This practical guide, based on the theory that emotional disorders are influenced by negatively biased thinking, describes how brief cognitive behaviour therapy can provide effective help to clients suffering from a wide range of disorders, including anxiety, depression, obsessive-compulsive disorder and post-traumatic stress, or those who are suicidal. Using illustrative case material throughout, the authors outline strategies for helping clients examine and overcome unhelpful beliefs and patterns of thought at the root of their distress. Following an explanation of brief therapy and the theory behind cognitive behaviour therapy, they describe the process of working with clients through all stages of counseling.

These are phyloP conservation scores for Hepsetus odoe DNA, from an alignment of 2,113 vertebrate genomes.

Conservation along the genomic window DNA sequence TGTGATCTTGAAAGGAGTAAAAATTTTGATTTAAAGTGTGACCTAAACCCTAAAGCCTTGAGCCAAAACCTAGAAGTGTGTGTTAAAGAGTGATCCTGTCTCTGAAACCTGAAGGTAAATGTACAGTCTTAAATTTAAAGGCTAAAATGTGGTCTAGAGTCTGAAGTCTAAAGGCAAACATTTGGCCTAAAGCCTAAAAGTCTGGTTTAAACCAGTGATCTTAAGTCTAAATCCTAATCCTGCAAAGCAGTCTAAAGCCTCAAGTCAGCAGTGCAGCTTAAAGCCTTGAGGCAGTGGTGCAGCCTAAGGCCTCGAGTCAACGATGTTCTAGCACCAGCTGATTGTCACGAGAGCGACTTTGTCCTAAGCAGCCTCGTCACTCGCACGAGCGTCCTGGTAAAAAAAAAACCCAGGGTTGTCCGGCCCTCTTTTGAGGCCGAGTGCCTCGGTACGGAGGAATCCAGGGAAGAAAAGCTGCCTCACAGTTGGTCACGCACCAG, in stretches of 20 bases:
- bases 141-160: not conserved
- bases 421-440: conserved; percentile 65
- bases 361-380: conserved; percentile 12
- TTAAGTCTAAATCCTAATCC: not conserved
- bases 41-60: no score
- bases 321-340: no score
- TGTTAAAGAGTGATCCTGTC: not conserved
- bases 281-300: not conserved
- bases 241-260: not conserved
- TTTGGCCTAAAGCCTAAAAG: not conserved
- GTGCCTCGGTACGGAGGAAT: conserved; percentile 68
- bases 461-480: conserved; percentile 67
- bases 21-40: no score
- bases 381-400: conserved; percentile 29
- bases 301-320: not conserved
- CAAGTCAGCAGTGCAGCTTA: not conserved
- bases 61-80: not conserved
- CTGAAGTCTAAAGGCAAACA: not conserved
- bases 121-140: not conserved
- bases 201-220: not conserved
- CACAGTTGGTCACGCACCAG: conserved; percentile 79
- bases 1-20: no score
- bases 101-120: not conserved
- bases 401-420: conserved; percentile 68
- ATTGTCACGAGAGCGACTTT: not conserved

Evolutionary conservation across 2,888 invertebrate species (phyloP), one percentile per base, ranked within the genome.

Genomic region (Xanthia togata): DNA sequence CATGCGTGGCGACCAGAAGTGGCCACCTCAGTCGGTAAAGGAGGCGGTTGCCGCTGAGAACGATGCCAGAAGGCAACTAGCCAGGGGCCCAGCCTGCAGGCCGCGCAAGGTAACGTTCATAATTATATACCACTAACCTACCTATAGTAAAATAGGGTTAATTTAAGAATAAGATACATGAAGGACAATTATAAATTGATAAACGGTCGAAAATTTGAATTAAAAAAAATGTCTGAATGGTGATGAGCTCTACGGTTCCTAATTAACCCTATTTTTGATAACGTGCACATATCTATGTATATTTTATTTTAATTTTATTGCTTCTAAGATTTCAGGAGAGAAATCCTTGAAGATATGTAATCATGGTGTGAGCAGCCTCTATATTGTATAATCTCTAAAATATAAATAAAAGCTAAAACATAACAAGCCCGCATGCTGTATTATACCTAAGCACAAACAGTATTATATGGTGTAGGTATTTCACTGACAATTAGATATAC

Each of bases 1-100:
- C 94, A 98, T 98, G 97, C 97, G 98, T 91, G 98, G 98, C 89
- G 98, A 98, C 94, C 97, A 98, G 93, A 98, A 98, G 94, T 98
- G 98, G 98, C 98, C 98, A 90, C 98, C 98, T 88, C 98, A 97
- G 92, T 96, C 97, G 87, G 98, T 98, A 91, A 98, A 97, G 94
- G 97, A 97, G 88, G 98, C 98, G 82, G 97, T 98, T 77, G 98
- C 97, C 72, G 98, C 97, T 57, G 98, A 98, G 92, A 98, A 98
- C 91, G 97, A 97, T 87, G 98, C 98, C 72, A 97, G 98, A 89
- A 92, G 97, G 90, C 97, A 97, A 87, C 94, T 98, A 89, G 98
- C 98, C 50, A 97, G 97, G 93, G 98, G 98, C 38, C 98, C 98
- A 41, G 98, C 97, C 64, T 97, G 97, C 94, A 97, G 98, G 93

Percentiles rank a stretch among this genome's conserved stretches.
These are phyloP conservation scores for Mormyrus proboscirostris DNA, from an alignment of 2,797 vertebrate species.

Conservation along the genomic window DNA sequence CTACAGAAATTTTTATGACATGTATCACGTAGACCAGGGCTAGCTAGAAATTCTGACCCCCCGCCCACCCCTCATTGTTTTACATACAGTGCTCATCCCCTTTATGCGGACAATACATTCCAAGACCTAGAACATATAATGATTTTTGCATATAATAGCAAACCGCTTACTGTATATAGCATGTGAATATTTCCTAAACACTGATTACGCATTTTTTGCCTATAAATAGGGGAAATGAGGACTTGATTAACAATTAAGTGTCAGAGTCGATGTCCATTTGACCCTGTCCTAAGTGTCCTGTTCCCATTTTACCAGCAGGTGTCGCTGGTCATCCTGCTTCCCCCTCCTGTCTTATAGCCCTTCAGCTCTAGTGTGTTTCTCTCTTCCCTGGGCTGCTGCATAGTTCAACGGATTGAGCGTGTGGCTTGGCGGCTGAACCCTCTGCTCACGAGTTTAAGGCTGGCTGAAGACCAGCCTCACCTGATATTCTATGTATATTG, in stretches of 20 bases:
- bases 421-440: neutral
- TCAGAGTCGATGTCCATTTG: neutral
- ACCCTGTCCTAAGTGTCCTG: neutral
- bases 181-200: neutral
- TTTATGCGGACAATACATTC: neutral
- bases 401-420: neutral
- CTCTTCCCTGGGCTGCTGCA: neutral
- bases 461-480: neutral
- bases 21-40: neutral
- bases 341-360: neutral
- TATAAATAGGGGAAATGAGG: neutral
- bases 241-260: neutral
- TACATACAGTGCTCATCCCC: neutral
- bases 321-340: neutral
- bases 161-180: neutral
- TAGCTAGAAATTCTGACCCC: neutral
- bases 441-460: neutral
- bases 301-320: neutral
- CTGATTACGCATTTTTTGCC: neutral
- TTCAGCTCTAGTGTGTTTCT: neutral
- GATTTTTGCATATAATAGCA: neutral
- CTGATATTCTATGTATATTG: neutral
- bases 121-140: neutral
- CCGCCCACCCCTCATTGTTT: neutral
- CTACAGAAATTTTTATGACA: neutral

‘Assessment’ is a very wide-ranging term which will be common to a broad variety of different practitioners, each having their own understanding, professional codes and practices and spectrum of application. For example, care managers/social workers, clinical and counselling psychologists, community mental health team members, community psychiatric nurses, counsellors, psychiatrists and psychotherapists will each have assessment tools pertaining to their area of work in mental health. There may be overlap within these various approaches to assessment and there are common elements to all of them (Palmer and McMahon, 1997). For the purpose of this book, we will focus on five main elements:
- What is the problem?
- Is cognitive behaviour therapy suitable for the problem?
- Is the client suitable for brief cognitive behaviour therapy?
- What are ...